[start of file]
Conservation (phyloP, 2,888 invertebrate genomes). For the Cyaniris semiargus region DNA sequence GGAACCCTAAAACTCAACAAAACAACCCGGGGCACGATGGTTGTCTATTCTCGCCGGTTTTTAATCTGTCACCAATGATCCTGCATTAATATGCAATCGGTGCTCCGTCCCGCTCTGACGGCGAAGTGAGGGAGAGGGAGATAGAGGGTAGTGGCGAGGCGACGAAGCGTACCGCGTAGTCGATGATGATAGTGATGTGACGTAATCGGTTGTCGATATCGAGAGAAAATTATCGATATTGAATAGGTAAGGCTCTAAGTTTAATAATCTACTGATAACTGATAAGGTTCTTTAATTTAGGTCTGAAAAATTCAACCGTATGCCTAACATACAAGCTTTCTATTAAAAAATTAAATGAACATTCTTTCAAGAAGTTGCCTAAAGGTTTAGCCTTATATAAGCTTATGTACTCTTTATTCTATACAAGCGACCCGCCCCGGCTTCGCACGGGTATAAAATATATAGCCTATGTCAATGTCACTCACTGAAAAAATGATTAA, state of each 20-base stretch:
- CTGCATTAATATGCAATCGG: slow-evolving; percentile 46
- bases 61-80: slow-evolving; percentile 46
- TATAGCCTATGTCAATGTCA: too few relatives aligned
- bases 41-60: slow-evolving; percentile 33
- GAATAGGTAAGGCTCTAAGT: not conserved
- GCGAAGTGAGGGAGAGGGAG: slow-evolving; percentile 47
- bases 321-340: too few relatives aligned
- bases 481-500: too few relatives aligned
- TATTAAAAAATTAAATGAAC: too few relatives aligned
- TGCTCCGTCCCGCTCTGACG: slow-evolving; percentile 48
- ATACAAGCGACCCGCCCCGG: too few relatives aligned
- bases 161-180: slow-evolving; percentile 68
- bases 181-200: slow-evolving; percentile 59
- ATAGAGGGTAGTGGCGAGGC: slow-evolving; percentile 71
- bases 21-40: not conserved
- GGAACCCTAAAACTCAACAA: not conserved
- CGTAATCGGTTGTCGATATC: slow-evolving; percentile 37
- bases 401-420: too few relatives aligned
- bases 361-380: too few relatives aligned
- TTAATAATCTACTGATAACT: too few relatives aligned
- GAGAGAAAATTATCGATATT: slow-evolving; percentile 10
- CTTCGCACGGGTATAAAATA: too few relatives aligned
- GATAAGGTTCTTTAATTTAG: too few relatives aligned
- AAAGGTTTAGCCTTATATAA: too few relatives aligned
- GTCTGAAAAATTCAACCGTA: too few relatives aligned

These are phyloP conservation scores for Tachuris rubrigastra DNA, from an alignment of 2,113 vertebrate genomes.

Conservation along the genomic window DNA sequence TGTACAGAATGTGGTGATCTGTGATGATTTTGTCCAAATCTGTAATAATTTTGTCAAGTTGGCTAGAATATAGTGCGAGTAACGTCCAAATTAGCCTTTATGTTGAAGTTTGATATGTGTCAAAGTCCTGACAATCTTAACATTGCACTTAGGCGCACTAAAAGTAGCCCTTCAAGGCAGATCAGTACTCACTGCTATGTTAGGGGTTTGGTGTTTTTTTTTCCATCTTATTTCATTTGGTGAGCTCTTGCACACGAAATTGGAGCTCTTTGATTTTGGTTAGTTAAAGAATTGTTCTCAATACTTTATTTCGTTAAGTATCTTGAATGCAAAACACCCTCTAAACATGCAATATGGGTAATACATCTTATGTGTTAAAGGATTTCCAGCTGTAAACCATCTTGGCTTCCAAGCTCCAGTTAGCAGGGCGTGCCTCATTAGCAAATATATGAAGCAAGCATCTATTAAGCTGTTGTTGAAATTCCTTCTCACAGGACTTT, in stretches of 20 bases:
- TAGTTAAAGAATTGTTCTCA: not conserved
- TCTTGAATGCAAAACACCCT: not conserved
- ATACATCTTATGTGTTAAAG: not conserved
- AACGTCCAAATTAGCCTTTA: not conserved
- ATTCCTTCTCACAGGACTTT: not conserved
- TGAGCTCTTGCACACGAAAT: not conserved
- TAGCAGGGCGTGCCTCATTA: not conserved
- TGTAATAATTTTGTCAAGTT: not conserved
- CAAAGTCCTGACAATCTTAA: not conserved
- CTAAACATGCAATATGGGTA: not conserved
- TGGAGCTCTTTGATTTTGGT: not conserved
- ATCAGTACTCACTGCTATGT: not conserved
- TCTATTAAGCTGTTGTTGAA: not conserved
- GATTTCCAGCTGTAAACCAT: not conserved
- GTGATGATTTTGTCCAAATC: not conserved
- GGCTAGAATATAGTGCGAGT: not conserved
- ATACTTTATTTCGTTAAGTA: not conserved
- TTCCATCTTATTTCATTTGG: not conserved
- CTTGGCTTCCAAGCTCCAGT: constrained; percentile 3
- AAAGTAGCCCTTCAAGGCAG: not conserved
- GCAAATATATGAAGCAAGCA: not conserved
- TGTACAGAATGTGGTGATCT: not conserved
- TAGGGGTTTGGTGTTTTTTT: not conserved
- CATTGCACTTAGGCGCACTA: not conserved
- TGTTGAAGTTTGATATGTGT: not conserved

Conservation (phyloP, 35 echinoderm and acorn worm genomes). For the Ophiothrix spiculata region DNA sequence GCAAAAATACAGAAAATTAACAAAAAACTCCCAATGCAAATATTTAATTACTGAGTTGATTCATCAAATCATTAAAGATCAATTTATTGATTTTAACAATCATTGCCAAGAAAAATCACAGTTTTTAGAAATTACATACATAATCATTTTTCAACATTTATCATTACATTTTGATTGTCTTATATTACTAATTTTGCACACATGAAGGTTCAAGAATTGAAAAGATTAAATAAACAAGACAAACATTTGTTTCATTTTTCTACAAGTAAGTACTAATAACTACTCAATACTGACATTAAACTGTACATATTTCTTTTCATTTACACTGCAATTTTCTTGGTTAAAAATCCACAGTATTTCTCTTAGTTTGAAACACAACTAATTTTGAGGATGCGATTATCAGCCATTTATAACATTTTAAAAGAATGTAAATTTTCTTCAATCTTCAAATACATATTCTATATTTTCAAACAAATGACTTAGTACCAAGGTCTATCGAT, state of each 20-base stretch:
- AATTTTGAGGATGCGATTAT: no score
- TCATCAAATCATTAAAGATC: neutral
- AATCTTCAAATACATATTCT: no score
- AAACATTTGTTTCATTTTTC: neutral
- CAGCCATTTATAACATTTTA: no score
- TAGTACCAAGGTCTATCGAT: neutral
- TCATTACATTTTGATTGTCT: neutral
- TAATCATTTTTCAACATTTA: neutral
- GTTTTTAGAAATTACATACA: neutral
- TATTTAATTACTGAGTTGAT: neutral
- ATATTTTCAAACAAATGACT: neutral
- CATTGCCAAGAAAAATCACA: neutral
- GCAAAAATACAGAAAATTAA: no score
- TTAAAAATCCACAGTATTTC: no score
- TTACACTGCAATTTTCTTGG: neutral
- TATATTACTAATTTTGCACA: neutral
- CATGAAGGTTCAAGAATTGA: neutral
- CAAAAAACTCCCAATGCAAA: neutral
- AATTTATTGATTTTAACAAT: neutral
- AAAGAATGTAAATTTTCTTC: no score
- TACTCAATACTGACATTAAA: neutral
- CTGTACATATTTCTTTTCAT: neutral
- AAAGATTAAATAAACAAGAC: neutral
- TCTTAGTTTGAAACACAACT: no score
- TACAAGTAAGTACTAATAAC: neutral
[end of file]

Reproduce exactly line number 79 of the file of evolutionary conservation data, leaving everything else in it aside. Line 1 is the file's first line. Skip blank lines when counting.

- TACAAGTAAGTACTAATAAC: neutral